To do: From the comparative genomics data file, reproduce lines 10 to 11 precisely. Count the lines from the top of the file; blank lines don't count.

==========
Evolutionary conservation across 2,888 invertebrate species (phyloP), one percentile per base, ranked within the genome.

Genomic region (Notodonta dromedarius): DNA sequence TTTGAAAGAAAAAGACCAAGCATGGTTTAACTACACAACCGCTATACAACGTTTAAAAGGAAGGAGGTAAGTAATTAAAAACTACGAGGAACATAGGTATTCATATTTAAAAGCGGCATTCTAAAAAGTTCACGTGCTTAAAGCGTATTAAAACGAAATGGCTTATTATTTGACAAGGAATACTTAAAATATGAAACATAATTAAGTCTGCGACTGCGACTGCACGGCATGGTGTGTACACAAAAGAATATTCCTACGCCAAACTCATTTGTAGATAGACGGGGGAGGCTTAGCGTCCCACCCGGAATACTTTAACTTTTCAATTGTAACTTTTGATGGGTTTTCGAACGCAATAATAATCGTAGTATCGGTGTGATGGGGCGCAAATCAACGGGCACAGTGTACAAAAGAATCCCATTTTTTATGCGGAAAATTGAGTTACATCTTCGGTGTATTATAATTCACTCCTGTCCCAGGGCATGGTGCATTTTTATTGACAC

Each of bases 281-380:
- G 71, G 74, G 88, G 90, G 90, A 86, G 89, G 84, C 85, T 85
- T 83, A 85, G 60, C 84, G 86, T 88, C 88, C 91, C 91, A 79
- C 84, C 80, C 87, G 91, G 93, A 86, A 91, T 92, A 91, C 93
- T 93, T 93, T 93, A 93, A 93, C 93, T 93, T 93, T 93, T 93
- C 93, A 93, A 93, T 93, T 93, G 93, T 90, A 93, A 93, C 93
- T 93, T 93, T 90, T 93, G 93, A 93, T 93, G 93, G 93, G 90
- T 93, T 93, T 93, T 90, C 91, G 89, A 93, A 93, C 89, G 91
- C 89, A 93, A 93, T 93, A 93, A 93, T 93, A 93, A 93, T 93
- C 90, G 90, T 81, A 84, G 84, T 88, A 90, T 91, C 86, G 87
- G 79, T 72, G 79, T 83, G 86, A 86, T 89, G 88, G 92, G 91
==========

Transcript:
- T 93, T 93, T 93, T 90, C 91, G 89, A 93, A 93, C 89, G 91
- C 89, A 93, A 93, T 93, A 93, A 93, T 93, A 93, A 93, T 93